According to Pechonchyk, the victims are most often held captive incommunicado, without notifying their relatives. According to Human Rights Centre ZMINA, in the cases documented by the organization, more than 80% of victims reported being beaten and half reported being tortured with electric shocks.
Olha Cherniak was an employee of the Korabelnyi District Council of Kherson City. The Cherniak family – mother, father and son – were kidnapped by Russians from their Kherson apartment in August 2022. On the same day, they were taken to a temporary detention center. The son was released in 15 days, the father in a month, and the mother spent 280 days in captivity. Olha Cherniak told Annalena Baerbock that in captivity she had been tortured with electric shocks until she lost consciousness and had been forced to listen to how her 19-year-old son was being tortured with electric shocks. After her release, she found out that her husband had also survived torture. The Russians also threatened to rape her relatives, the woman constantly heard other people screaming while being tortured.
The conditions of captivity were horrible. During more than half a year of stay in Novotroitske, the women were taken to have a shower about three times, and the women constantly felt bad because of suffocation, doctors had to be called. The captives also received two packs of instant noodles and a can of canned meat for five people for the whole day. The captivity entailed serious consequences for Olha’s health.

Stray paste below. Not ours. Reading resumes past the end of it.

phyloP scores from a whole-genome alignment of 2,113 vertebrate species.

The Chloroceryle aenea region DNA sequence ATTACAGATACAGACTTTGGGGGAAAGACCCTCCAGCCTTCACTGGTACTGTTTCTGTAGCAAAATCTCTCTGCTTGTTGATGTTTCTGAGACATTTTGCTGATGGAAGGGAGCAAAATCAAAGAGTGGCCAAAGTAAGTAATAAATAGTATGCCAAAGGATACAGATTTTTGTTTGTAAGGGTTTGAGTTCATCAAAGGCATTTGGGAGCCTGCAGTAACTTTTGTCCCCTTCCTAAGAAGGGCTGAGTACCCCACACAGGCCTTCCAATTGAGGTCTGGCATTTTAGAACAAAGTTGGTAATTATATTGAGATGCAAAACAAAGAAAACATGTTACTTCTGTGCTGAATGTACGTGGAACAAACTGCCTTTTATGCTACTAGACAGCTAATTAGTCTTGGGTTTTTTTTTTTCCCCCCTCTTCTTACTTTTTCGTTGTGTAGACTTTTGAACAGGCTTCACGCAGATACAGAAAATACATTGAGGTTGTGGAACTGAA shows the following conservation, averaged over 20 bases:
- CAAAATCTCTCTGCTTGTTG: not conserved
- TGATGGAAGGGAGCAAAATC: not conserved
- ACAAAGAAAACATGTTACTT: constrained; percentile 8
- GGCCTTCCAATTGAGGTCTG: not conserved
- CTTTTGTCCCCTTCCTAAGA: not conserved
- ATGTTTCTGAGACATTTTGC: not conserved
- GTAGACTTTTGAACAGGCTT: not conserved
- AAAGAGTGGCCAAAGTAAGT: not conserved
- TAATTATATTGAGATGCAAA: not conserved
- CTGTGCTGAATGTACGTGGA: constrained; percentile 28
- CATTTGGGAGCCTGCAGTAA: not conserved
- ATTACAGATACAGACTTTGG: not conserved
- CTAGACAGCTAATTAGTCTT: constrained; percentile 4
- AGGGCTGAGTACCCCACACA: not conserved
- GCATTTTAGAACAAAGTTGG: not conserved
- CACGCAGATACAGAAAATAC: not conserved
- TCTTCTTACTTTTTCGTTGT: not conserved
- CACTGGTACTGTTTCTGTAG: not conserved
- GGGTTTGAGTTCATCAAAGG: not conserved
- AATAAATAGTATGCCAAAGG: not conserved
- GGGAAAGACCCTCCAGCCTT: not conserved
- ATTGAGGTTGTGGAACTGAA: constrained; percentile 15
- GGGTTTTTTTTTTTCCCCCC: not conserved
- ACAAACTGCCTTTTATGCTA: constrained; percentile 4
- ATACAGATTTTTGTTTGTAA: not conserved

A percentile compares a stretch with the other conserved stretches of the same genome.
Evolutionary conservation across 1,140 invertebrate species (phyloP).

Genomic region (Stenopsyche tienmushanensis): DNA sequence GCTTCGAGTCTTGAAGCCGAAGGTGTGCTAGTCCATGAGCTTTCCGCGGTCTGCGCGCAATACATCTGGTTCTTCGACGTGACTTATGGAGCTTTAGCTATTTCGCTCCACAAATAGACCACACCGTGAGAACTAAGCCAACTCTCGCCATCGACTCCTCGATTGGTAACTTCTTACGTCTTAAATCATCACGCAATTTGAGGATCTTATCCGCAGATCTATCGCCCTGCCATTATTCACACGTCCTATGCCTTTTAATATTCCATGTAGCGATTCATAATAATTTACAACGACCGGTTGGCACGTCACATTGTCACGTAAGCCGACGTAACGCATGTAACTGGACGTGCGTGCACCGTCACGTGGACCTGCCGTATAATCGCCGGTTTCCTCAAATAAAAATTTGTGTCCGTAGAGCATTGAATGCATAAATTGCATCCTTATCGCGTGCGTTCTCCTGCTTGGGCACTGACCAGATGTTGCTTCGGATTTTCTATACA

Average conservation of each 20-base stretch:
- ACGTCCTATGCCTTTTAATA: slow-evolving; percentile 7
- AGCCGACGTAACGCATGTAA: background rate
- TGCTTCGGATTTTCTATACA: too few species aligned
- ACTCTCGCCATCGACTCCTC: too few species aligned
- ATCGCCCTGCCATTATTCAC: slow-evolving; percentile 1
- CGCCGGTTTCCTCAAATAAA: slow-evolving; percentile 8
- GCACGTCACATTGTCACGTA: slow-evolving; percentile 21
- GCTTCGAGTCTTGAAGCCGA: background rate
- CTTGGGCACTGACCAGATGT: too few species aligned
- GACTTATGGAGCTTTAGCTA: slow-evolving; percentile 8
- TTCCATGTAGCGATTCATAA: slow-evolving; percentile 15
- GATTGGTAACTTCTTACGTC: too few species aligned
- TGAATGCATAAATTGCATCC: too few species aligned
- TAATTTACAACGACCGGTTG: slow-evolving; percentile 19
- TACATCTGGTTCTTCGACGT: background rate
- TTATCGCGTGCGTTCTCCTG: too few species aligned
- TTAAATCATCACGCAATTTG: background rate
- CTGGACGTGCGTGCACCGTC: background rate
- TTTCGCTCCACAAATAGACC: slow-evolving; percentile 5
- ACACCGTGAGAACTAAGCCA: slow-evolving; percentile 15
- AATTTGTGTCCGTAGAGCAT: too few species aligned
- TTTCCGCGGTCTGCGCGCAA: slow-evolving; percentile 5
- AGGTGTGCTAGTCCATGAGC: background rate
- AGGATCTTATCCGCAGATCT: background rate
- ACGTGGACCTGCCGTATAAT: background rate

Oksana Zayaryna, a resident of Berdiansk, Zaporizhzhia region, also shared her story. The occupiers took the woman from her house and brought her to a so-called “commandant’s office”, where there used to be a police station, where she was tortured with electric shocks. Zayaryna was accused of helping the Armed Forces of Ukraine, leading a terrorist organization, and cooperating with Ukrainian special services. The occupiers promised to take her to the “Donetsk People’s Republic” and put her in prison for 20 years because of her pro-Ukrainian views. In her presence, the Russians tortured other prisoners and watched her reaction.
“My relatives were looking for me, but not a single human rights organization – OSCE, UN, or Red Cross – came to us,” Zayaryna said. After 86 days, the woman was released, signing an acknowledgment that she had no complaints about the actions of the Russian Federation. Zayaryna managed to leave the occupation in three weeks.